Walking across an inch of webbing, only a few millimeters thick, any distance above ground already requires steadiness-and a strong stomach. But for brothers Moises and Daniel Monterrubio from San Francisco, they took the act to new heights, traversing across a 2,800-foot-long line hanging 1,600 feet up in the air from Taft Point in Yosemite National Park.
The Monterrubios claim that their aerial achievement has set a record for not just the longest highline walk in Yosemite, but also in all of California, The San Francisco Chronicle reported.
The Bay Area newspaper says that highlining started as "whimsical pastime among Yosemite rock climbers on a break from scaling granite," but has grown in the recent decade and "flourished into a niche culture of athletes, gear brands, and sponsorships, primarily in Western mountain states." And that's exactly how the brothers started. They initially were rock climbers and started walking the line about two years ago. Appropriately, both are in training to become rope access technicians.
Technically speaking, the extreme sport is similar to tightrope walking, but without the balance pole or the sturdy steel cable. Instead, highliners only use their arms to navigate across tubular nylon webbing that has much more give and stretch than cable, How Stuff Works explains. And it is like slacklining, except far higher off the ground, thus its name.
Part of the challenge comes before a suspended step is even taken. Rigging the line across natural anchor points can be difficult, especially since in Yosemite-where drones are banned-it also has to be done from the ground up.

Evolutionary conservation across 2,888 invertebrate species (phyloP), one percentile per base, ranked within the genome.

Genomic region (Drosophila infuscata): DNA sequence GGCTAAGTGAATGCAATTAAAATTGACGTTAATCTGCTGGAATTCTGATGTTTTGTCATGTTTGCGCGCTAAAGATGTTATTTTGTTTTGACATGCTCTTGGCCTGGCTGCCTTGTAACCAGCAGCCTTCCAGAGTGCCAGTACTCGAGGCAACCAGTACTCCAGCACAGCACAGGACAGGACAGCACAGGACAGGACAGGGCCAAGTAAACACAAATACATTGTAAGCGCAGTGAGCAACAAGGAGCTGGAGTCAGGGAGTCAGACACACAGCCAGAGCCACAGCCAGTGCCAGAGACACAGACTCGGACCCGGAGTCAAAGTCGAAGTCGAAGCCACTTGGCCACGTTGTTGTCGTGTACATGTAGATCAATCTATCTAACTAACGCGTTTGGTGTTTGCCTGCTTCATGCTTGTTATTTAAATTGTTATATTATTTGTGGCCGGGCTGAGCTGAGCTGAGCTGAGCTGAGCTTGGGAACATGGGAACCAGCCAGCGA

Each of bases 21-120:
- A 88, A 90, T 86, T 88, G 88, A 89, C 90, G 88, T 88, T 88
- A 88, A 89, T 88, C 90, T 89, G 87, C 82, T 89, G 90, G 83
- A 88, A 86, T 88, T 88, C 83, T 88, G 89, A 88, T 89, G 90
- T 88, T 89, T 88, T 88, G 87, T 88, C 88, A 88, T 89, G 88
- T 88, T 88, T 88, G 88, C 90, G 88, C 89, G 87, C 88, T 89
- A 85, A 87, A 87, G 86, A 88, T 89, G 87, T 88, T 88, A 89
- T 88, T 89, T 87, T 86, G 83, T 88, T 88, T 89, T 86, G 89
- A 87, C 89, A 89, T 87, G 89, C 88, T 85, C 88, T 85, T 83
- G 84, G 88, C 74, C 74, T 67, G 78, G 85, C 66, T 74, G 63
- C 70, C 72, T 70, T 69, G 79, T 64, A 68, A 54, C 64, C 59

Along with 18 friends over six days in June, the Monterrubios did just that-threading the line from Taft Point to an old tree truck that has been nicknamed "Your Mom," the Chronicle reported. The also ensured with the park that the line didn't block any helicopter space or pass over roads or waterways.
"It was pretty intense and dangerous but we made it happen," 26-year-old Mosies told the outlet.
They finally made the trek on June 10. Connected with a waist harness to a 3-inch ring around the webbing, a slip means that they stay attached, but may end up dangling upside down with the rope dipping-as much as about 180 feet at midpoint on this particular path- until they make it back to an anchor point to reconfigure themselves. Younger brother Daniel, 23, made the trek first, with about three or four slips from the wind, but catching himself enough to make it across. Then Moises followed suit with two falls.
Others in their groups also attempted the feat and eventually Moises made it across in 37 minutes without slipping up, as did his mentor Eugen Cepoi, the Chronicle reported.
"The most rewarding part was seeing all my friends at the anchor excited about just having it done," Moises told the newspaper. "I value that more than crossing."
Prior to their feat, the longest highline in Yosemite had been 954 feet, also from Taft Point, but to an anchor in the east, meaning their line was almost triple the length.
While their 2,800-foot walk is impressive, the brothers-who have also walked high across the Sierras, as well as in Utah and Mexico-are looking to go the distance to break the national record of 3,200 feet and then the world record of 1.2-mile, set in Canada, according to the Chronicle.
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